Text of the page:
By CBSNewYork Team

NEW YORK (CBSNewYork) — The snow may have stopped falling, but the winter storm is still having a big impact on pedestrians and mass transit riders in New York City.

It turns out the nets meant to catch falling debris from elevated subway tracks in the Bronx are good at catching snow, too.

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Nets meant to catch debris from elevated subway tracks were filled with snow on Feb. 3, 2021. (Credit: CBS2)

Heavy duty nets under the 1 train in the Kingsbridge section are sagging low two days after the snow storm blew through.

MTA crews were cleaning up similar scenes in Queens and Manhattan, even forcing some road closures to clear the snow out.

Tim Minton, MTA communications director, released the following statement:

“Nets below elevated tracks are designed to protect the public from infrastructure hazards by catching falling objects. What materialized during Monday’s storm was an epic amount of snow that is being systematically removed to prioritize safety of drivers, pedestrians and transit employees. Preemptive inspections by NYC Transit during the storm identified nets in six areas below elevated tracks filling with snow and streets below were closed off to minimize risk. Transit crews are working day and night to clear all affected nets.”

The heavy snow is causing problems for bus riders, too.

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At one bus stop in the University Heights section of the Bronx, customers have to wade through deep snow to get on and off the bus.

One woman had to carry her small child, stroller and all, across the icy mess.

“It’s very slippery. It’s very dangerous,” Jamaica resident Susan Nankoo said.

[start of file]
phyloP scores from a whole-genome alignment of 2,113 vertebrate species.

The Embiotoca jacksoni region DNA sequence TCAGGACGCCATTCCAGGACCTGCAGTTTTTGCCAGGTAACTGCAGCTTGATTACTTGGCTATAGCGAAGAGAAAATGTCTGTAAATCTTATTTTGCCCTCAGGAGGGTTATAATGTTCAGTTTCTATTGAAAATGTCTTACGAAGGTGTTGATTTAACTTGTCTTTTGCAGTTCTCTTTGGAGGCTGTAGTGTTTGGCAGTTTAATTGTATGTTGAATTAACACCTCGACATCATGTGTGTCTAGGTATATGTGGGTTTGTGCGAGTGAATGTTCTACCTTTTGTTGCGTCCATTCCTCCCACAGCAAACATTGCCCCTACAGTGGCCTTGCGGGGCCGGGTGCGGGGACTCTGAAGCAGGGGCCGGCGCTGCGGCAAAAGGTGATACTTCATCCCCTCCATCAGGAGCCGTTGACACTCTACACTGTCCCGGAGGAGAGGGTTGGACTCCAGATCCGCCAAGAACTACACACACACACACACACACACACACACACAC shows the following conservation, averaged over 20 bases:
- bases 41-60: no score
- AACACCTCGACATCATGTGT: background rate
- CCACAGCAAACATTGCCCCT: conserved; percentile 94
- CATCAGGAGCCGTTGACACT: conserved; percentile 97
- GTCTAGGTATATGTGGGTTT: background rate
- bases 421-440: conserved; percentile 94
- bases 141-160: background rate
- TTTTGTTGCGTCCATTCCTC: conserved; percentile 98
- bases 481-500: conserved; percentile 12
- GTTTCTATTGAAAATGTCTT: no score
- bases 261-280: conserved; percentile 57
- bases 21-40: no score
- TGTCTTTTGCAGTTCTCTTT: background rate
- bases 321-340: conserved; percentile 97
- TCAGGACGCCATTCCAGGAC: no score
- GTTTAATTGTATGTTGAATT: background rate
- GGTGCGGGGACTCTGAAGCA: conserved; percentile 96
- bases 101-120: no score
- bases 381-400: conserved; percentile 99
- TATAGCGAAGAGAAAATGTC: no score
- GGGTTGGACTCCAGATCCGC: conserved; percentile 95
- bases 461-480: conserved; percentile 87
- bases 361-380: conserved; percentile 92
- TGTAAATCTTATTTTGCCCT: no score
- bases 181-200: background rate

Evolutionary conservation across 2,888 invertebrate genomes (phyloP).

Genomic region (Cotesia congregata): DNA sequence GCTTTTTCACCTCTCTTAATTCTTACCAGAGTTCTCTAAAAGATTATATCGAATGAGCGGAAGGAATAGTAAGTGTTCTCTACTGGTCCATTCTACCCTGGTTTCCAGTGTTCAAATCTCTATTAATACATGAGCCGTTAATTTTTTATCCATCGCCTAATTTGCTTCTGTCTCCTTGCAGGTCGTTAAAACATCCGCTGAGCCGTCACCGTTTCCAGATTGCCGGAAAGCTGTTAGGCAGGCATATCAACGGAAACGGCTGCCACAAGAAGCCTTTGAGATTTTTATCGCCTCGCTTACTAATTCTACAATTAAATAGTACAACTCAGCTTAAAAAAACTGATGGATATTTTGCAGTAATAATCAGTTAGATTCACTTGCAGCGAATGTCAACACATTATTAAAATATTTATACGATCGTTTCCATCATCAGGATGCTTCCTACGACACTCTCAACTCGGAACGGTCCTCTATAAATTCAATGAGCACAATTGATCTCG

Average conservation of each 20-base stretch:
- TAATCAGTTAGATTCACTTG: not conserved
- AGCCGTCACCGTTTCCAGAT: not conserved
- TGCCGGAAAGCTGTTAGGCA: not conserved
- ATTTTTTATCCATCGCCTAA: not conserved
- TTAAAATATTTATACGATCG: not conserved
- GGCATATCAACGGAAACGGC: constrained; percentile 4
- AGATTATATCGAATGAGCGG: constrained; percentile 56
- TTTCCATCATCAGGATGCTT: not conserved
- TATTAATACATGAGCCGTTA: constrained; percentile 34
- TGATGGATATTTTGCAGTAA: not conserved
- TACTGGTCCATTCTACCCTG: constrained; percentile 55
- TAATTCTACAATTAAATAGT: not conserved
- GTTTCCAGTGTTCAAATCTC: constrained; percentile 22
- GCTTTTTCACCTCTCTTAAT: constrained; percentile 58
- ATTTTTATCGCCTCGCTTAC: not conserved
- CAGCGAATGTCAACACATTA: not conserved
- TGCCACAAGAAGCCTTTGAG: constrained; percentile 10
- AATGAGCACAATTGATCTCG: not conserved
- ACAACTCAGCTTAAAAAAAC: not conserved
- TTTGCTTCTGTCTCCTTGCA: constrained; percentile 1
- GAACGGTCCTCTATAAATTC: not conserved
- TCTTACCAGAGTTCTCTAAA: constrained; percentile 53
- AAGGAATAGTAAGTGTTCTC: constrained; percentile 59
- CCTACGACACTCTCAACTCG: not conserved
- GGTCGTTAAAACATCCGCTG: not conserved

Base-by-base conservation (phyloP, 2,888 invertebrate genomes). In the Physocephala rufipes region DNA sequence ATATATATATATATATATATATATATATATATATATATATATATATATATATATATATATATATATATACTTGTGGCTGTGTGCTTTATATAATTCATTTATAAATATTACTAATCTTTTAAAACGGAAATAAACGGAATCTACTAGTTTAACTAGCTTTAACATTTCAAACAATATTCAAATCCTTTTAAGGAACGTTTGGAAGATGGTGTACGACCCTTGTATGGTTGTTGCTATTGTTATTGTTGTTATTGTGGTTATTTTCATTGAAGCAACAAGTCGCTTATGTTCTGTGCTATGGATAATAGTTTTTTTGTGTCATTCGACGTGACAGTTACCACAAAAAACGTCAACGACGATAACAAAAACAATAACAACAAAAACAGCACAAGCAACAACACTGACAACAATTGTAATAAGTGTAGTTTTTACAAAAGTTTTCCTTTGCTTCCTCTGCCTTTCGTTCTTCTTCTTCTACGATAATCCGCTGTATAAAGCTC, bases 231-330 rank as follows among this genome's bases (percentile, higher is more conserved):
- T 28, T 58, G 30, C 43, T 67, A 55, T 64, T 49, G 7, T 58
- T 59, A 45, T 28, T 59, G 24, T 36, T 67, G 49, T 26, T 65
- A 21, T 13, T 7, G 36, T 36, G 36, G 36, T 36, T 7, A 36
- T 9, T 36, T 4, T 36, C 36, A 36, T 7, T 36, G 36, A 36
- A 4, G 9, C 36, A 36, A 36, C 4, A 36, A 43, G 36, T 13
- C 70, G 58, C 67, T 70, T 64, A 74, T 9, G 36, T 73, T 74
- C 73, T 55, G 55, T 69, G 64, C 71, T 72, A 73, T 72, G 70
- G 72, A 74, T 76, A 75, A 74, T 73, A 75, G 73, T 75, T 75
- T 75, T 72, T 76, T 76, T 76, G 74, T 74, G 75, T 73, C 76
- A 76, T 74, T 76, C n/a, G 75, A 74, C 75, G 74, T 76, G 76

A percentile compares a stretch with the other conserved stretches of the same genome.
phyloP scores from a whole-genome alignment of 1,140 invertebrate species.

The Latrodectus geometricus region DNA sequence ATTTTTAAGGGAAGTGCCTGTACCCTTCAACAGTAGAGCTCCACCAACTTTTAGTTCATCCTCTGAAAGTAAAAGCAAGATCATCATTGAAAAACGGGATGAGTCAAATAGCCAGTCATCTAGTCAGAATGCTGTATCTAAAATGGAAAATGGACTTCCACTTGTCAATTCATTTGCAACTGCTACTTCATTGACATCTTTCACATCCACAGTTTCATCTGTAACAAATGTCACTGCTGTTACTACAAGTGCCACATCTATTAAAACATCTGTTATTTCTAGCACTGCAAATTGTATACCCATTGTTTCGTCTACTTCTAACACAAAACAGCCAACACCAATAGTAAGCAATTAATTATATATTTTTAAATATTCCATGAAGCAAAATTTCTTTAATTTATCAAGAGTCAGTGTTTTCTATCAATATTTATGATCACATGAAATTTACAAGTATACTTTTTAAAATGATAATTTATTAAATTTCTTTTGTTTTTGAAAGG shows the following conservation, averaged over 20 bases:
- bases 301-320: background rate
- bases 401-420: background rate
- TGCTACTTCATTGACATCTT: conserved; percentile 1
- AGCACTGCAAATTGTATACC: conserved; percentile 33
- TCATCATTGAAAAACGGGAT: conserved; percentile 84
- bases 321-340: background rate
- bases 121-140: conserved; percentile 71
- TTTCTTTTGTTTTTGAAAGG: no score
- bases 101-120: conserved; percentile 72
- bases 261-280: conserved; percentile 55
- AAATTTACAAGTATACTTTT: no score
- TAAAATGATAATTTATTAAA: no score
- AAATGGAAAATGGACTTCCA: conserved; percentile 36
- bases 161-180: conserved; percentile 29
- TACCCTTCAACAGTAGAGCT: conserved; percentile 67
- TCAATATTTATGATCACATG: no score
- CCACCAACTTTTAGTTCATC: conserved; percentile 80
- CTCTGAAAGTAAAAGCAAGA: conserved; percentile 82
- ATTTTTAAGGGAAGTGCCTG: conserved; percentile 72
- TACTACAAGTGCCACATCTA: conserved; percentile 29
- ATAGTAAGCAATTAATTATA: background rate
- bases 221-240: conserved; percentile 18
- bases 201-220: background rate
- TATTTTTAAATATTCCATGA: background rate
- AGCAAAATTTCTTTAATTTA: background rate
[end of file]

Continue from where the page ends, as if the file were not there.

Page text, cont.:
At another stop in Washington Heights, the bus stop shelter is still full of snow, creating potentially treacherous conditions for riders.

“I think it’s appalling,” Washington Heights resident Jason Pickman said.

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Others give the city credit, saying it was a lot of snow after all.

“I’m of the opinion that they’re doing a good job so far,” one person said.

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The Department of Sanitation is working to clear bus stops and bike lanes.

Still, it’s a slow process.

Plenty of bike and pedestrian paths remain unplowed.

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Meanwhile, a driver spotted in Mt. Arlington, New Jersey, left several feet of snow on top of their SUV Wednesday morning.

The image is a stark reminder to clean the snow off your car before you start driving or risk facing a fine.

An MTA Worker told CBS2 tonight one danger is 18 wheelers have been known to hit the low-hanging nets, so keep your distance when trucks are passing through.

CBS2’s Nick Caloway contributed to this report.

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